SeaWorld Ends ‘Dolphin Surfing’ After PETA Pressure

Trainers Will No Longer Stand on Dolphins' Faces or Ride on Their Backs—PETA Says It's a Start

For Immediate Release:
February 5, 2020

Contact:
David Perle 202-483-7382

Orlando, Fla. – Following a months-long PETA campaign that included a damning veterinary report, a shareholder question asked by Alec Baldwin, numerous local ads, and more, SeaWorld admits in response to PETA’s latest shareholder proposal that it has stopped making trainers ride on dolphins’ backs and will soon end their practice of standing on dolphins’ faces in abhorrent circus-style shows. In response, PETA has withdrawn its shareholder proposal calling for an end to these cruel practices.

“Stopping trainers from treating dolphins like surfboards means less abuse at SeaWorld, but orcas and other dolphins continue to suffer in tiny concrete tanks,” says PETA Executive Vice President Tracy Reiman. “The company seems intent on being dragged, kicking and screaming, into ultimately releasing these animals to seaside sanctuaries. PETA is calling on it to put a plan in place now.”

Dolphins in nature swim up to 60 miles a day, dive to depths of nearly 1,500 feet, and maintain dynamic relationships within a large social network. But at SeaWorld, they’re packed into shallow tanks in which they can’t escape attacks from other frustrated, aggressive dolphins. During the circus-style stunts, a dolphin’s lower jaw, which is highly sensitive and crucial for hearing, bears nearly the full force of the trainer’s bodyweight. PETA’s veterinary report also found that dolphins at all three parks have open wounds and extensive scarring on their faces and bodies.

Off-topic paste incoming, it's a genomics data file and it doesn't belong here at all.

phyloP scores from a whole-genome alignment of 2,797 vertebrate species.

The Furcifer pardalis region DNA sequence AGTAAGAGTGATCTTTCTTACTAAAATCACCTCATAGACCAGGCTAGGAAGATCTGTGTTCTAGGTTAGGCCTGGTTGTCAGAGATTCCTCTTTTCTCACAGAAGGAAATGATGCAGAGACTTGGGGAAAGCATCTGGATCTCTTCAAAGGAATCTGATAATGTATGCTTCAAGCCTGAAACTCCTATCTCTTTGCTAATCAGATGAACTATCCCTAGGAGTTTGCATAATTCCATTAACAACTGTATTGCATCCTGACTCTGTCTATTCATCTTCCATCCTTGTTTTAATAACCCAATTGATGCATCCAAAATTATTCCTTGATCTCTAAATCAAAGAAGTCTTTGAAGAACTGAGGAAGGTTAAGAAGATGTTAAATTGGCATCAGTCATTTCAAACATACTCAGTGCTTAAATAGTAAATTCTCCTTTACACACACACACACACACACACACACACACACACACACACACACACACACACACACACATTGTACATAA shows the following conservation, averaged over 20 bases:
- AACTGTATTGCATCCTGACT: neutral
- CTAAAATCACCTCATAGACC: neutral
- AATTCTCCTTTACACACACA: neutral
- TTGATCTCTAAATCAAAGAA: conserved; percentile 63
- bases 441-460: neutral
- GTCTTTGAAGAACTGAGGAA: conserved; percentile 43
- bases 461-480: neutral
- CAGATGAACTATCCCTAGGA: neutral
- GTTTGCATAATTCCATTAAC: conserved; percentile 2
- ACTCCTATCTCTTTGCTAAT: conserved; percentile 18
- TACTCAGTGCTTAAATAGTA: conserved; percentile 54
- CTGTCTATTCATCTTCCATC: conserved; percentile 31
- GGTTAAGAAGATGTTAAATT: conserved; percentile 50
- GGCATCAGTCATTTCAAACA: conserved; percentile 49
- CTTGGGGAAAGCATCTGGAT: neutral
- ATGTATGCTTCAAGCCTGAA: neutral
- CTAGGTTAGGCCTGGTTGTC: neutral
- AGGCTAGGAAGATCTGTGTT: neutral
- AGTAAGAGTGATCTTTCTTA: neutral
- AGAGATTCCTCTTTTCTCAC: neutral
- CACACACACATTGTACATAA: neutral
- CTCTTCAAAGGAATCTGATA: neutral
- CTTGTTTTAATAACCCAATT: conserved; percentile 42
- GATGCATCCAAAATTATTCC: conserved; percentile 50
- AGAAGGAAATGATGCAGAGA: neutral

PETA—whose motto reads, in part, that “animals are not ours to use for entertainment” and which opposes speciesism, a human-supremacist worldview—purchased stock in SeaWorld when it first became publicly available in 2013. The group previously withdrew its 2016 shareholder resolution calling on SeaWorld to end its orca-breeding program after the company did just that.

For more information, please visit SeaWorldOfHurt.com.

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“Almost all of us grew up eating meat, wearing leather, and going to circuses and zoos. We never considered the impact of these actions on the animals involved. For whatever reason, you are now asking the question: Why should animals have rights?” READ MORE

— Ingrid E. Newkirk, PETA President and co-author of Animalkind